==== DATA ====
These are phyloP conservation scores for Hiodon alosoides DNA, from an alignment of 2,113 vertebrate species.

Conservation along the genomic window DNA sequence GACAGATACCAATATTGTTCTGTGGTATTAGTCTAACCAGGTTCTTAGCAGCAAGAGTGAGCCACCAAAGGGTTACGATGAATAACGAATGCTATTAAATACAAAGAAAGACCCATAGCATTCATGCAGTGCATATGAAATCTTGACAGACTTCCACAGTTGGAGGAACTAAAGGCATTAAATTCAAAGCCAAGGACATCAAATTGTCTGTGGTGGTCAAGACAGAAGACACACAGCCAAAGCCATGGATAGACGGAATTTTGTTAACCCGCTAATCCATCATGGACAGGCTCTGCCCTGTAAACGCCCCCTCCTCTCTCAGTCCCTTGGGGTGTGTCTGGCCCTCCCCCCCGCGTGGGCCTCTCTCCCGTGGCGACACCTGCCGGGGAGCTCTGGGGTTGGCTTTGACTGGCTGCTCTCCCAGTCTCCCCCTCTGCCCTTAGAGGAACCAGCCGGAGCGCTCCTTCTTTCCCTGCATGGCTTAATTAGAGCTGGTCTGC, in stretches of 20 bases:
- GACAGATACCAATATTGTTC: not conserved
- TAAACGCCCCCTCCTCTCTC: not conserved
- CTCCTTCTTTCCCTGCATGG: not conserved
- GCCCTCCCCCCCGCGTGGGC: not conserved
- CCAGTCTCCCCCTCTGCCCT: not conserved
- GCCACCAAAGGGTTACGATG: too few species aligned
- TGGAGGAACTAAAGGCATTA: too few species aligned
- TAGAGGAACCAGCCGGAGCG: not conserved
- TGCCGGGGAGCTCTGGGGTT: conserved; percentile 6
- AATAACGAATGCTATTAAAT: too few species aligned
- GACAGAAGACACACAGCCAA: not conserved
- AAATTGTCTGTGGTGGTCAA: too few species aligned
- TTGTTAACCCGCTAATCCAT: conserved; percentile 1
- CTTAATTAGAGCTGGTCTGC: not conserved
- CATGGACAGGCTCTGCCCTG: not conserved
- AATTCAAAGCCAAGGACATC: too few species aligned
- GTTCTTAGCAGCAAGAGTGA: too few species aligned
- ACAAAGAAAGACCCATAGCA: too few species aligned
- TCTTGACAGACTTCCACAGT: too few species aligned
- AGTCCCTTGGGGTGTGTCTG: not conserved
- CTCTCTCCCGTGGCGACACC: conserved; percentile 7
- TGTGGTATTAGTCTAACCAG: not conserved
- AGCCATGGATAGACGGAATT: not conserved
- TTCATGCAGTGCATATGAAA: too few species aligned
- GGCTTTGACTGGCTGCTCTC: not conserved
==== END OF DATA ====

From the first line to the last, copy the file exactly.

These are phyloP conservation scores for Hiodon alosoides DNA, from an alignment of 2,113 vertebrate species.

Conservation along the genomic window DNA sequence GACAGATACCAATATTGTTCTGTGGTATTAGTCTAACCAGGTTCTTAGCAGCAAGAGTGAGCCACCAAAGGGTTACGATGAATAACGAATGCTATTAAATACAAAGAAAGACCCATAGCATTCATGCAGTGCATATGAAATCTTGACAGACTTCCACAGTTGGAGGAACTAAAGGCATTAAATTCAAAGCCAAGGACATCAAATTGTCTGTGGTGGTCAAGACAGAAGACACACAGCCAAAGCCATGGATAGACGGAATTTTGTTAACCCGCTAATCCATCATGGACAGGCTCTGCCCTGTAAACGCCCCCTCCTCTCTCAGTCCCTTGGGGTGTGTCTGGCCCTCCCCCCCGCGTGGGCCTCTCTCCCGTGGCGACACCTGCCGGGGAGCTCTGGGGTTGGCTTTGACTGGCTGCTCTCCCAGTCTCCCCCTCTGCCCTTAGAGGAACCAGCCGGAGCGCTCCTTCTTTCCCTGCATGGCTTAATTAGAGCTGGTCTGC, in stretches of 20 bases:
- GACAGATACCAATATTGTTC: not conserved
- TAAACGCCCCCTCCTCTCTC: not conserved
- CTCCTTCTTTCCCTGCATGG: not conserved
- GCCCTCCCCCCCGCGTGGGC: not conserved
- CCAGTCTCCCCCTCTGCCCT: not conserved
- GCCACCAAAGGGTTACGATG: too few species aligned
- TGGAGGAACTAAAGGCATTA: too few species aligned
- TAGAGGAACCAGCCGGAGCG: not conserved
- TGCCGGGGAGCTCTGGGGTT: conserved; percentile 6
- AATAACGAATGCTATTAAAT: too few species aligned
- GACAGAAGACACACAGCCAA: not conserved
- AAATTGTCTGTGGTGGTCAA: too few species aligned
- TTGTTAACCCGCTAATCCAT: conserved; percentile 1
- CTTAATTAGAGCTGGTCTGC: not conserved
- CATGGACAGGCTCTGCCCTG: not conserved
- AATTCAAAGCCAAGGACATC: too few species aligned
- GTTCTTAGCAGCAAGAGTGA: too few species aligned
- ACAAAGAAAGACCCATAGCA: too few species aligned
- TCTTGACAGACTTCCACAGT: too few species aligned
- AGTCCCTTGGGGTGTGTCTG: not conserved
- CTCTCTCCCGTGGCGACACC: conserved; percentile 7
- TGTGGTATTAGTCTAACCAG: not conserved
- AGCCATGGATAGACGGAATT: not conserved
- TTCATGCAGTGCATATGAAA: too few species aligned
- GGCTTTGACTGGCTGCTCTC: not conserved